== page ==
Buying your own home is an emotional experience. You have a firm idea of the area and the features you want, but really, when it comes down to it, your final decision will be based on whether it’s ‘the one’.
On the other hand, building a property portfolio requires your utmost dedication to the path of logic. If you have ever watched that British show on Foxtel – Property Ladder – you will know that investors are prone to making a mess of things the minute they fall in love with their investment property, or even worse, see its ‘potential’.
Building a property portfolio will always be one of the most enriching and exciting ways to secure your financial future, just as long as you satisfy a few key criteria in the process.
Diversify the spread the risk
In the very first stage, you can consider investing in a unit if you already have a house and vise versa. If you have a number of properties already, look at the balance in the portfolio and what you want in the new property. This will take into account growth vs income, and of course the weighting of strata fees, land taxes, rates and location.
Location. Of course
Don’t think you need to invest near where you live. Sure it might feel safe, but remember, you need to remove emotion from this exercise.
Australians are one of the most uninsured nations in the developed world. That doesn’t just relate to Landlord Insurance. Income protection is a must, and it is so easy to incorporate in your superannuation that you would have to be mad not to make this a mandatory part of your financial strategy.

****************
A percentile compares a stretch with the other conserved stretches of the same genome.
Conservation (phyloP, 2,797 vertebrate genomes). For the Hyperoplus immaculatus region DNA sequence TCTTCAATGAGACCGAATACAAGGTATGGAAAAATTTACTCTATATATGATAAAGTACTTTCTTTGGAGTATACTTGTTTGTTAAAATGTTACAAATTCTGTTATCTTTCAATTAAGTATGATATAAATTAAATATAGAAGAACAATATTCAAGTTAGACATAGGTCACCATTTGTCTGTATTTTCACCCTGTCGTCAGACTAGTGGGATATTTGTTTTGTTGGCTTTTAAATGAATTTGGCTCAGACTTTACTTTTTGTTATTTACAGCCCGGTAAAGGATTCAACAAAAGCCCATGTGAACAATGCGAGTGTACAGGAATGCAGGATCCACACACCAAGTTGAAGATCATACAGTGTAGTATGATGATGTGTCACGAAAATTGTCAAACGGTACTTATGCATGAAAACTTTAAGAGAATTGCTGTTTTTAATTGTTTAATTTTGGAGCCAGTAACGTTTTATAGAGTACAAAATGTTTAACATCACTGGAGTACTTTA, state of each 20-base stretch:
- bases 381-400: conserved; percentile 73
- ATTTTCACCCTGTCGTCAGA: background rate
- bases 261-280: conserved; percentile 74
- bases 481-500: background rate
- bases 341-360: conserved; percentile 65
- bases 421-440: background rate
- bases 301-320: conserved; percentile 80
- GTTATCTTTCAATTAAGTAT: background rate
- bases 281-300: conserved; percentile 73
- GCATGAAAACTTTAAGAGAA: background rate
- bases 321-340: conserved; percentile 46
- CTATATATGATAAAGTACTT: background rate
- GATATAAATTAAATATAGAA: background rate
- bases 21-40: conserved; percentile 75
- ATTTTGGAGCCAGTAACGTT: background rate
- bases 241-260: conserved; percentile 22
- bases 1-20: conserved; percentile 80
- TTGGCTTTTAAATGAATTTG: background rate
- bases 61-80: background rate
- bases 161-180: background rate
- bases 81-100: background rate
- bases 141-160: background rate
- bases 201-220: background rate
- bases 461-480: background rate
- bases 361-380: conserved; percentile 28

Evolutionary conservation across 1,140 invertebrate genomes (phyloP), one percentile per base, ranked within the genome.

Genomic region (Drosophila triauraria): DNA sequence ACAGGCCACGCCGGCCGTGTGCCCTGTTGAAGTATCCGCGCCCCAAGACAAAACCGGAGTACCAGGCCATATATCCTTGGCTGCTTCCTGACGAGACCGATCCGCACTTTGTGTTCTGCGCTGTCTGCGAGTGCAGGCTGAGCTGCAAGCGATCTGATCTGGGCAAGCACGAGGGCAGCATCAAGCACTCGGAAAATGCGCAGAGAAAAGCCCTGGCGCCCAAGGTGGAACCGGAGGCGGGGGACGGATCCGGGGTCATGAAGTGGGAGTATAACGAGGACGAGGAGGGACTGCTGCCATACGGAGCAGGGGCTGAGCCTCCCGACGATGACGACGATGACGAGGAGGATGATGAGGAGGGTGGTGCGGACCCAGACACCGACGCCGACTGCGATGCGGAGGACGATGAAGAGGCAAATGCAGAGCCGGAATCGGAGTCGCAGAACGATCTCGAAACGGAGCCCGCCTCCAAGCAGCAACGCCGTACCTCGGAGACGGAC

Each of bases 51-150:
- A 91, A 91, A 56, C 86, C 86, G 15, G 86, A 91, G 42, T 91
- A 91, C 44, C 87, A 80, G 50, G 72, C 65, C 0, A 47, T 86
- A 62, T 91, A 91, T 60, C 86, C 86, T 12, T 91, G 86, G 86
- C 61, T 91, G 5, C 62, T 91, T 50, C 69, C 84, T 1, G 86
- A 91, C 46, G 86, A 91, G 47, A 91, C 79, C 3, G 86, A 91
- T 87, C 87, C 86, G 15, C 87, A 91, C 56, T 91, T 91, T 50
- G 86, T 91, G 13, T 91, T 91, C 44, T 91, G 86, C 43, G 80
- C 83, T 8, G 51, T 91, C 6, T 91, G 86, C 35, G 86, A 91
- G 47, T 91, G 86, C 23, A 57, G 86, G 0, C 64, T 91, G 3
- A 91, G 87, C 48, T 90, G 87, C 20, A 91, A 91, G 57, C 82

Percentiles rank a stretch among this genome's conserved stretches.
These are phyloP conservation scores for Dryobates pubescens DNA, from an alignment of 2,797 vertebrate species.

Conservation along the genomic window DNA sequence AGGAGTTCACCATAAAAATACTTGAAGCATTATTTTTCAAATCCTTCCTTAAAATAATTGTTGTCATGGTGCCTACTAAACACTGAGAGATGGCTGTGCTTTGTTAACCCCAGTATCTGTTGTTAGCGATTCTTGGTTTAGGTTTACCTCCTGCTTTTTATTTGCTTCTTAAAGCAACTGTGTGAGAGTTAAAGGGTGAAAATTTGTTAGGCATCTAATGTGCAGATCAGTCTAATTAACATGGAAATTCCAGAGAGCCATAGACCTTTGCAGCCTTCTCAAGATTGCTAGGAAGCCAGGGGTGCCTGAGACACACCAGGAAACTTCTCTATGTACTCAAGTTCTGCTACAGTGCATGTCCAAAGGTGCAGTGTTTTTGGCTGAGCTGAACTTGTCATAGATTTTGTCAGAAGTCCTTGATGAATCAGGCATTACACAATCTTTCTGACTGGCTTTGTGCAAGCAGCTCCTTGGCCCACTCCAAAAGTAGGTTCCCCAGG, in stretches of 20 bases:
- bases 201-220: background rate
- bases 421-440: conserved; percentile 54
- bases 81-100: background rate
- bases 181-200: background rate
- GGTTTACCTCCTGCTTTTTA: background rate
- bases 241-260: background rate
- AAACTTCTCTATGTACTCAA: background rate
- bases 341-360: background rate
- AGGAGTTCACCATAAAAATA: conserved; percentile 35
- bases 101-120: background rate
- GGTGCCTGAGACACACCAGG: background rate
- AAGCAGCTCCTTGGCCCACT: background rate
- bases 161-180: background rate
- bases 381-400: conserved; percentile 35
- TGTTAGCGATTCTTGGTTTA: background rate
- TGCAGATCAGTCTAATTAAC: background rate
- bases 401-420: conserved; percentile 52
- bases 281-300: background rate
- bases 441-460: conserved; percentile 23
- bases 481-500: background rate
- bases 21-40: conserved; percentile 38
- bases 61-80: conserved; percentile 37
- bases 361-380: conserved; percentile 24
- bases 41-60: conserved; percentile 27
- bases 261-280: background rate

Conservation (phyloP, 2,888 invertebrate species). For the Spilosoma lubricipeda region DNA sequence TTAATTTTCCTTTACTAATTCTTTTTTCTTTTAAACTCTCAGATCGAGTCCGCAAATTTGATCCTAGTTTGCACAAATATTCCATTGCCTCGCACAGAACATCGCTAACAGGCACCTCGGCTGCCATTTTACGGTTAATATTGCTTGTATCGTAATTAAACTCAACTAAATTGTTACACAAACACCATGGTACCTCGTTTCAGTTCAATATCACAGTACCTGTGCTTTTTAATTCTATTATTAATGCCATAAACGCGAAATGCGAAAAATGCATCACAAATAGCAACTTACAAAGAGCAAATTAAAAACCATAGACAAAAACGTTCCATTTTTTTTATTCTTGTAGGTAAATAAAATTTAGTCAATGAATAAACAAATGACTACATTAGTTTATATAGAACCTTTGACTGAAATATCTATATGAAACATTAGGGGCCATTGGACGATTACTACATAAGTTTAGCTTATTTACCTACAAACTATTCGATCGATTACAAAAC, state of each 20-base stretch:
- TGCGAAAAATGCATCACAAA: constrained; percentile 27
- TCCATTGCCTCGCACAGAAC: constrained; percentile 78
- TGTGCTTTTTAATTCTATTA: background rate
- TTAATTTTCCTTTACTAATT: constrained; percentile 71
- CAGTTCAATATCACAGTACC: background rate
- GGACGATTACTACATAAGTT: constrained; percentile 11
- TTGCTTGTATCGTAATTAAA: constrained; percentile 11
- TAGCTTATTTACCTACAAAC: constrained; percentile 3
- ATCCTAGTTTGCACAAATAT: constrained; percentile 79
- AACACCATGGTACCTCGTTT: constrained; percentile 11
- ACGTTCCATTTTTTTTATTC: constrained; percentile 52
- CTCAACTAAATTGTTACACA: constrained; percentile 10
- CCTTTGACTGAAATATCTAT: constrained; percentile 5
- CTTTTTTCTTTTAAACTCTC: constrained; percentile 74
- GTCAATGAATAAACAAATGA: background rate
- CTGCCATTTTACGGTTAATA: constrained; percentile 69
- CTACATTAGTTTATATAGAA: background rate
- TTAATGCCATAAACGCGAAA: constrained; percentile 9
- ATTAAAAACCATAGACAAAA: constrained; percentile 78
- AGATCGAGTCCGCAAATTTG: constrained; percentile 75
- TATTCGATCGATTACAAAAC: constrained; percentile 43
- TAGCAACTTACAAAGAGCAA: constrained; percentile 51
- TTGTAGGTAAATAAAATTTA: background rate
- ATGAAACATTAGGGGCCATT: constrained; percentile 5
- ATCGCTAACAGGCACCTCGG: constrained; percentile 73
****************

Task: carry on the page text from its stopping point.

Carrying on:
Think about the tenants
After all, you are buying a property for other people to live in, so have it clear in your head exactly what kind of people you want to live there. Build a picture around possible professions, transport needs, number of tenants and features of the property. These considerations will help you attract quality tenants and secure a longer lease.
Make a plan and stick to it.
Just like any business venture, a property investment carries opportunity and risk. The most successful investors always document their objectives, financial projections, timelines and contingency plans so it is much harder to get swept away be emotional bias. And the really clever ones give their plan to a trusted friend or advisor and have them challenge any decisions that might be heading off track.